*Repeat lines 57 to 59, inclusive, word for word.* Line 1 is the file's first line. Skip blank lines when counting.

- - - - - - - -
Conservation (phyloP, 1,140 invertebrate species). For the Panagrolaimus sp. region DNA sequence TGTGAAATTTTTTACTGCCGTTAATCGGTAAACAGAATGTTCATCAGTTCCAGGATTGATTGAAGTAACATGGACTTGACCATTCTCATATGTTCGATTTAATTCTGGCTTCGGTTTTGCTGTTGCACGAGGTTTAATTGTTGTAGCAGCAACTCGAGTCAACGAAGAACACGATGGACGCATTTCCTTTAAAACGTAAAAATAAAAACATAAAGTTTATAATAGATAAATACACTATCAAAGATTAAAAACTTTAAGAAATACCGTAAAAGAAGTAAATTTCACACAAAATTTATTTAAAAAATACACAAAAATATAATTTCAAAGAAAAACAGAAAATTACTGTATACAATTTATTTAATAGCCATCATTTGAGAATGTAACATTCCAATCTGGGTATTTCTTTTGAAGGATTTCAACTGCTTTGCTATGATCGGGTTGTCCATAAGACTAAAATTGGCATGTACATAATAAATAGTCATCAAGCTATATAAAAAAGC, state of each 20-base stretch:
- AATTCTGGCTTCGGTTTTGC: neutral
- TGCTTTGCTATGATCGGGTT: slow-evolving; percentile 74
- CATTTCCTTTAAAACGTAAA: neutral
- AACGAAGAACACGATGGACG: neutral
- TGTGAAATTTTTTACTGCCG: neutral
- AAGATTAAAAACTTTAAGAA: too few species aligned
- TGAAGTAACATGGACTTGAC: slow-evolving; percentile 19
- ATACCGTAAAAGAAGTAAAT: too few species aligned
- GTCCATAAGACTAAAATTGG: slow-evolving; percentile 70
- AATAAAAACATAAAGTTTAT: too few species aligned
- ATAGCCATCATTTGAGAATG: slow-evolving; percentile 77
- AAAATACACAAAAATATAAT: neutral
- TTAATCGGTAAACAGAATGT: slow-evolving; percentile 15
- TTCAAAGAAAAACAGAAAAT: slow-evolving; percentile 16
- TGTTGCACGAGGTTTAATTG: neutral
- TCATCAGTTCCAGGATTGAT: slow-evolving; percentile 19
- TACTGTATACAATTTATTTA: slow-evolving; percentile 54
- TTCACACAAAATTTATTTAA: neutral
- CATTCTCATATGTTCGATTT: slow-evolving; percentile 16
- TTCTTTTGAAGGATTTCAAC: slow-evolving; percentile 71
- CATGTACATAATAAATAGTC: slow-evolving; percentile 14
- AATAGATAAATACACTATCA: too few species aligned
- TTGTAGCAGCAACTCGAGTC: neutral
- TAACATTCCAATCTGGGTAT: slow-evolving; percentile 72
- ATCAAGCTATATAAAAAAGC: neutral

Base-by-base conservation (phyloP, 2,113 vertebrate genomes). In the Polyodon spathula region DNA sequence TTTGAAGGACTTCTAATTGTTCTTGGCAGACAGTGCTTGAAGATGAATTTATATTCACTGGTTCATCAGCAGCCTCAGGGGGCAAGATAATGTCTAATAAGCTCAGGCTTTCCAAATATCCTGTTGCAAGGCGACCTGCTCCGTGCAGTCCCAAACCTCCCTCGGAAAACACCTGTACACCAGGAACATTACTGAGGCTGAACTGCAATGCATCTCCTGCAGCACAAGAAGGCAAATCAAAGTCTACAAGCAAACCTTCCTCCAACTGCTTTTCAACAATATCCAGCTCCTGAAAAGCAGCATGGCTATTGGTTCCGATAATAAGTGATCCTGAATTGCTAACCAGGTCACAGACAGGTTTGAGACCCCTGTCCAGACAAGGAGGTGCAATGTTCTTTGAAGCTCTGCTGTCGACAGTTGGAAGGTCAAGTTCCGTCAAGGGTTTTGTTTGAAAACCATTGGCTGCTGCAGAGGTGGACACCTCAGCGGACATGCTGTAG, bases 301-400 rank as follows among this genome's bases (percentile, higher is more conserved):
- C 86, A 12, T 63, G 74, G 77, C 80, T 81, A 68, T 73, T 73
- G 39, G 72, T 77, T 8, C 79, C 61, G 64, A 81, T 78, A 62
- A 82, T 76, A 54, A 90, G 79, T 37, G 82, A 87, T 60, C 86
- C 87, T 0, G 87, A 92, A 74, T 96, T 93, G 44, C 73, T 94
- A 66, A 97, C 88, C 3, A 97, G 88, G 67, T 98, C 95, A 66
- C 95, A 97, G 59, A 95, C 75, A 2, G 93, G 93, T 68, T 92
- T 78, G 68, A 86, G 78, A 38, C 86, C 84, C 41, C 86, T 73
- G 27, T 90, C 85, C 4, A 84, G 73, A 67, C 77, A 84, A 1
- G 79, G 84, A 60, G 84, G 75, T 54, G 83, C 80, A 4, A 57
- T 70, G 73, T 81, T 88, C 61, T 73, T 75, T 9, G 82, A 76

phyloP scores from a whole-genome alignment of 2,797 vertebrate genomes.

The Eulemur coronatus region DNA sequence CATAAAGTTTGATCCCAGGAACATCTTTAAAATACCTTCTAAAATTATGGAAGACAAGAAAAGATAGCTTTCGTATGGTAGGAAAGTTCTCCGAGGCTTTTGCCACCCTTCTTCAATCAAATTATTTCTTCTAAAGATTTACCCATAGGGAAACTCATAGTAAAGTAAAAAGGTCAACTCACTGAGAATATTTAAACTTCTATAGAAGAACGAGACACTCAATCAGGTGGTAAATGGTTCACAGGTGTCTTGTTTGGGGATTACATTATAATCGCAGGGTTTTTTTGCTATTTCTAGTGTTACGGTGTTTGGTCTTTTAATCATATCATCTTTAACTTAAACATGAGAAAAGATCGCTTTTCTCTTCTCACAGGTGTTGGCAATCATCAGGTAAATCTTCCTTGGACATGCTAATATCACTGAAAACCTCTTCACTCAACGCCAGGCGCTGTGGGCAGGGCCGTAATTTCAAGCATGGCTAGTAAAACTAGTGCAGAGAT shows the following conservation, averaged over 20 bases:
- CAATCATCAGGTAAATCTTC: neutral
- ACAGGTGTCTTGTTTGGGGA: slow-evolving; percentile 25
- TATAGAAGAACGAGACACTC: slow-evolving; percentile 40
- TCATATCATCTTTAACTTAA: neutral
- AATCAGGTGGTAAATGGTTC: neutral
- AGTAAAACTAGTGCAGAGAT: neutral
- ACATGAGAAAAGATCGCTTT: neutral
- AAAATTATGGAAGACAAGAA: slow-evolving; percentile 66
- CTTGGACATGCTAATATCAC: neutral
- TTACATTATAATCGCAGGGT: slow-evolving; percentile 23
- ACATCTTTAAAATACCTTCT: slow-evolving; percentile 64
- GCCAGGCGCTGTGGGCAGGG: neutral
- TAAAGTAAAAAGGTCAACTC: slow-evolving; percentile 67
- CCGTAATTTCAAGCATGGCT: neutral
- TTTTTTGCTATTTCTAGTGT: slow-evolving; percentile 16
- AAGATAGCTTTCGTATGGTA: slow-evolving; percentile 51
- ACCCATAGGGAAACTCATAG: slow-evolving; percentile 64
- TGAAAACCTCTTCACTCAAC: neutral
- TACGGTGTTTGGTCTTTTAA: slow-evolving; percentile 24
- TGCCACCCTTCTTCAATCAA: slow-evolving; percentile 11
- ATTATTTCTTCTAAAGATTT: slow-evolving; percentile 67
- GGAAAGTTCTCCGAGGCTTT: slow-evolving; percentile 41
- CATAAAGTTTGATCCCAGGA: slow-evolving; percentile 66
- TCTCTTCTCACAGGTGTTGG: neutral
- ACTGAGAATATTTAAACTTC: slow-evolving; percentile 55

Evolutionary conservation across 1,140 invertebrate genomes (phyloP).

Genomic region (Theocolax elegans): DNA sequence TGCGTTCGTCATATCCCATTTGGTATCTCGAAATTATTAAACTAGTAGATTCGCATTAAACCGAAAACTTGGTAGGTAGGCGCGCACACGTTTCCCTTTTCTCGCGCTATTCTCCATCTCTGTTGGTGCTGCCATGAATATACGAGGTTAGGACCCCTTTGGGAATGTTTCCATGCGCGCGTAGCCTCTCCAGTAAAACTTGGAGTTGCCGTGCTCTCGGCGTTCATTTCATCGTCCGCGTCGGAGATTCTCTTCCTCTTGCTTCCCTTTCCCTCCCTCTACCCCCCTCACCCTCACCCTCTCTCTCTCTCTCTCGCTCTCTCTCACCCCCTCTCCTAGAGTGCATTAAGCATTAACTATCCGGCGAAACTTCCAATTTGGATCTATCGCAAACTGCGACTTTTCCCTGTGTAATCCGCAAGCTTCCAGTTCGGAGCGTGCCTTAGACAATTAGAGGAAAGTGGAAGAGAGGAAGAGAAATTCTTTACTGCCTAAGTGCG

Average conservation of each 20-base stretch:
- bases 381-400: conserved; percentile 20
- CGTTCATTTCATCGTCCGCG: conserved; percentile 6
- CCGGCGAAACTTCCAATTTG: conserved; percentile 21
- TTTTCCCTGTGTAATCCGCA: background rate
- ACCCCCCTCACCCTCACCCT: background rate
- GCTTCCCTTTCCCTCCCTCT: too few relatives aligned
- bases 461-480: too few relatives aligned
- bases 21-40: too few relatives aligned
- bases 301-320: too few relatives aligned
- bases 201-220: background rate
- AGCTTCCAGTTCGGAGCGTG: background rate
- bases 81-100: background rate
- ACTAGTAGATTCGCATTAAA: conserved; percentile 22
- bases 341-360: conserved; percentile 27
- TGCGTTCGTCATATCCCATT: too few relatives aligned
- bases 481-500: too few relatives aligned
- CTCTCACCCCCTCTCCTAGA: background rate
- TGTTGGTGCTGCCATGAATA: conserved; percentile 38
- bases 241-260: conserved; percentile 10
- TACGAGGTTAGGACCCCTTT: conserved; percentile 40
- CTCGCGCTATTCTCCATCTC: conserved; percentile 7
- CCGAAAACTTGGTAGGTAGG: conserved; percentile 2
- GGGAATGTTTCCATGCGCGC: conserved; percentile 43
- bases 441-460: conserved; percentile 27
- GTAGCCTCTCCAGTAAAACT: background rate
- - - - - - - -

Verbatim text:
- TGAAAACCTCTTCACTCAAC: neutral
- TACGGTGTTTGGTCTTTTAA: slow-evolving; percentile 24
- TGCCACCCTTCTTCAATCAA: slow-evolving; percentile 11